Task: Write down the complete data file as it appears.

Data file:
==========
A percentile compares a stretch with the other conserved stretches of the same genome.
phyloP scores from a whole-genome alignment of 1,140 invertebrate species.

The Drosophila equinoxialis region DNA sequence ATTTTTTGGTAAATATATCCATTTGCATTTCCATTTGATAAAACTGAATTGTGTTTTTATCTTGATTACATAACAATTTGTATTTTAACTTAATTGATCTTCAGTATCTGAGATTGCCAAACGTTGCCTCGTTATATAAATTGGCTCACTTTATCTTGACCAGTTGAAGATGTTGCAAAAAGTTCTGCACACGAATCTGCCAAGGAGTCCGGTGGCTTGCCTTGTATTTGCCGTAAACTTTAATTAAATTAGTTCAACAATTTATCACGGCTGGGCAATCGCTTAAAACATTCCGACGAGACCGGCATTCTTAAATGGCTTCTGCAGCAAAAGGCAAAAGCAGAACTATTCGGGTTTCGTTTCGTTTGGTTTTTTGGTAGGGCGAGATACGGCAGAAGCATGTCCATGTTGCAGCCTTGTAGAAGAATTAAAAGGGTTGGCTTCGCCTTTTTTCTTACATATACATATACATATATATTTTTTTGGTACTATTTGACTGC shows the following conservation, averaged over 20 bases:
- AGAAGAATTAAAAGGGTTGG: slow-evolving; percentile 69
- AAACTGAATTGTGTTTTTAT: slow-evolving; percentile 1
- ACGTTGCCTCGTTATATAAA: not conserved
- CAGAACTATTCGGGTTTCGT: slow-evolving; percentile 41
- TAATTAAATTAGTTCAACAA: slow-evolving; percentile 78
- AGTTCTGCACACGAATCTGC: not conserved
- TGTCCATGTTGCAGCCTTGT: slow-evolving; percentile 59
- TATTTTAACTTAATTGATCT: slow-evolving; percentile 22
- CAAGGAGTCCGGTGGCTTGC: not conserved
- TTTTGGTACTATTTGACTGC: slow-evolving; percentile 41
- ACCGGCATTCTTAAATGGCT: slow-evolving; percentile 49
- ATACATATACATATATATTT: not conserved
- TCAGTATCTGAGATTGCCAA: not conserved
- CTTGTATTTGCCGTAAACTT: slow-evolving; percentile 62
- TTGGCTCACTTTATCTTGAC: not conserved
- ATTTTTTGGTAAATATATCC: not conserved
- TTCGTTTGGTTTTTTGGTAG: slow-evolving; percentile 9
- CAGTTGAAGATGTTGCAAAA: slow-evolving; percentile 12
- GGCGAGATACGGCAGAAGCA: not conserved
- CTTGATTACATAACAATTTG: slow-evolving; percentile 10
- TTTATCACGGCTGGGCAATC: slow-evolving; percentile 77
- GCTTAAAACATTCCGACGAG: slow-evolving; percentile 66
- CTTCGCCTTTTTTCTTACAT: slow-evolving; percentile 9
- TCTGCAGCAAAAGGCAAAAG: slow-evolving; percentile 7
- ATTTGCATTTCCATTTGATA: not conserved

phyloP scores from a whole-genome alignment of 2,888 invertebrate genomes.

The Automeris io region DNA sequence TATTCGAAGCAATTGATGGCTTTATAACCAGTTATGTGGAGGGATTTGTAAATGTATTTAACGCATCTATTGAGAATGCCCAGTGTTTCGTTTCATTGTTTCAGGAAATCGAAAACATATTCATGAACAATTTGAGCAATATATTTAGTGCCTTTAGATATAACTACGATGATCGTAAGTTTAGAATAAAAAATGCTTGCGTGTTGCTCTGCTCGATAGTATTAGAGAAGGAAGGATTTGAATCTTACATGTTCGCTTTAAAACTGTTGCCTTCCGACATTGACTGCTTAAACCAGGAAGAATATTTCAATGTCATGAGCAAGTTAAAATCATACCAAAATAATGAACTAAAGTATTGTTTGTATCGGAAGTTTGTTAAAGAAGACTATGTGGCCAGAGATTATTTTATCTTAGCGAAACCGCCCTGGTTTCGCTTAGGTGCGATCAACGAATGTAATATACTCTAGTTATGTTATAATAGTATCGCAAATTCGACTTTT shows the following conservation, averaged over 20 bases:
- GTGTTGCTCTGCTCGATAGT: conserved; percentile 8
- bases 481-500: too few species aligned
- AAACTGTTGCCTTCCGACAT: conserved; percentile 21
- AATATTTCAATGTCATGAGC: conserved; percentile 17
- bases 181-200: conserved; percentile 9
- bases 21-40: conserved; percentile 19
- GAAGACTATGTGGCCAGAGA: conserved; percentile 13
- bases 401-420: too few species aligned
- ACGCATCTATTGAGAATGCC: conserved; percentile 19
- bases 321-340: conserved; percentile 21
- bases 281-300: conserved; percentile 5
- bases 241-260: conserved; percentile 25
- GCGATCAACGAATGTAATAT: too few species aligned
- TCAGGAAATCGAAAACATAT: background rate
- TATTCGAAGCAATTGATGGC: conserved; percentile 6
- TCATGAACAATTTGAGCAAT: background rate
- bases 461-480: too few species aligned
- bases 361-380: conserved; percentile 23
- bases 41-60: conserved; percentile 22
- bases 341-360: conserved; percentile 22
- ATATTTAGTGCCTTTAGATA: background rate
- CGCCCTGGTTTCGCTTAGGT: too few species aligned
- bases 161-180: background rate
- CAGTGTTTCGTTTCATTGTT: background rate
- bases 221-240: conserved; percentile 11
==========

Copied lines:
A percentile compares a stretch with the other conserved stretches of the same genome.
phyloP scores from a whole-genome alignment of 1,140 invertebrate species.

The Drosophila equinoxialis region DNA sequence ATTTTTTGGTAAATATATCCATTTGCATTTCCATTTGATAAAACTGAATTGTGTTTTTATCTTGATTACATAACAATTTGTATTTTAACTTAATTGATCTTCAGTATCTGAGATTGCCAAACGTTGCCTCGTTATATAAATTGGCTCACTTTATCTTGACCAGTTGAAGATGTTGCAAAAAGTTCTGCACACGAATCTGCCAAGGAGTCCGGTGGCTTGCCTTGTATTTGCCGTAAACTTTAATTAAATTAGTTCAACAATTTATCACGGCTGGGCAATCGCTTAAAACATTCCGACGAGACCGGCATTCTTAAATGGCTTCTGCAGCAAAAGGCAAAAGCAGAACTATTCGGGTTTCGTTTCGTTTGGTTTTTTGGTAGGGCGAGATACGGCAGAAGCATGTCCATGTTGCAGCCTTGTAGAAGAATTAAAAGGGTTGGCTTCGCCTTTTTTCTTACATATACATATACATATATATTTTTTTGGTACTATTTGACTGC shows the following conservation, averaged over 20 bases:
- AGAAGAATTAAAAGGGTTGG: slow-evolving; percentile 69
- AAACTGAATTGTGTTTTTAT: slow-evolving; percentile 1
- ACGTTGCCTCGTTATATAAA: not conserved
- CAGAACTATTCGGGTTTCGT: slow-evolving; percentile 41
- TAATTAAATTAGTTCAACAA: slow-evolving; percentile 78
- AGTTCTGCACACGAATCTGC: not conserved
- TGTCCATGTTGCAGCCTTGT: slow-evolving; percentile 59
- TATTTTAACTTAATTGATCT: slow-evolving; percentile 22
- CAAGGAGTCCGGTGGCTTGC: not conserved
- TTTTGGTACTATTTGACTGC: slow-evolving; percentile 41
- ACCGGCATTCTTAAATGGCT: slow-evolving; percentile 49
- ATACATATACATATATATTT: not conserved
- TCAGTATCTGAGATTGCCAA: not conserved
- CTTGTATTTGCCGTAAACTT: slow-evolving; percentile 62
- TTGGCTCACTTTATCTTGAC: not conserved
- ATTTTTTGGTAAATATATCC: not conserved
- TTCGTTTGGTTTTTTGGTAG: slow-evolving; percentile 9
- CAGTTGAAGATGTTGCAAAA: slow-evolving; percentile 12
- GGCGAGATACGGCAGAAGCA: not conserved
- CTTGATTACATAACAATTTG: slow-evolving; percentile 10
- TTTATCACGGCTGGGCAATC: slow-evolving; percentile 77
- GCTTAAAACATTCCGACGAG: slow-evolving; percentile 66
- CTTCGCCTTTTTTCTTACAT: slow-evolving; percentile 9
- TCTGCAGCAAAAGGCAAAAG: slow-evolving; percentile 7
- ATTTGCATTTCCATTTGATA: not conserved

phyloP scores from a whole-genome alignment of 2,888 invertebrate genomes.

The Automeris io region DNA sequence TATTCGAAGCAATTGATGGCTTTATAACCAGTTATGTGGAGGGATTTGTAAATGTATTTAACGCATCTATTGAGAATGCCCAGTGTTTCGTTTCATTGTTTCAGGAAATCGAAAACATATTCATGAACAATTTGAGCAATATATTTAGTGCCTTTAGATATAACTACGATGATCGTAAGTTTAGAATAAAAAATGCTTGCGTGTTGCTCTGCTCGATAGTATTAGAGAAGGAAGGATTTGAATCTTACATGTTCGCTTTAAAACTGTTGCCTTCCGACATTGACTGCTTAAACCAGGAAGAATATTTCAATGTCATGAGCAAGTTAAAATCATACCAAAATAATGAACTAAAGTATTGTTTGTATCGGAAGTTTGTTAAAGAAGACTATGTGGCCAGAGATTATTTTATCTTAGCGAAACCGCCCTGGTTTCGCTTAGGTGCGATCAACGAATGTAATATACTCTAGTTATGTTATAATAGTATCGCAAATTCGACTTTT shows the following conservation, averaged over 20 bases:
- GTGTTGCTCTGCTCGATAGT: conserved; percentile 8
- bases 481-500: too few species aligned
- AAACTGTTGCCTTCCGACAT: conserved; percentile 21
- AATATTTCAATGTCATGAGC: conserved; percentile 17
- bases 181-200: conserved; percentile 9
- bases 21-40: conserved; percentile 19
- GAAGACTATGTGGCCAGAGA: conserved; percentile 13
- bases 401-420: too few species aligned
- ACGCATCTATTGAGAATGCC: conserved; percentile 19
- bases 321-340: conserved; percentile 21
- bases 281-300: conserved; percentile 5
- bases 241-260: conserved; percentile 25
- GCGATCAACGAATGTAATAT: too few species aligned
- TCAGGAAATCGAAAACATAT: background rate
- TATTCGAAGCAATTGATGGC: conserved; percentile 6
- TCATGAACAATTTGAGCAAT: background rate
- bases 461-480: too few species aligned
- bases 361-380: conserved; percentile 23
- bases 41-60: conserved; percentile 22
- bases 341-360: conserved; percentile 22
- ATATTTAGTGCCTTTAGATA: background rate
- CGCCCTGGTTTCGCTTAGGT: too few species aligned
- bases 161-180: background rate
- CAGTGTTTCGTTTCATTGTT: background rate
- bases 221-240: conserved; percentile 11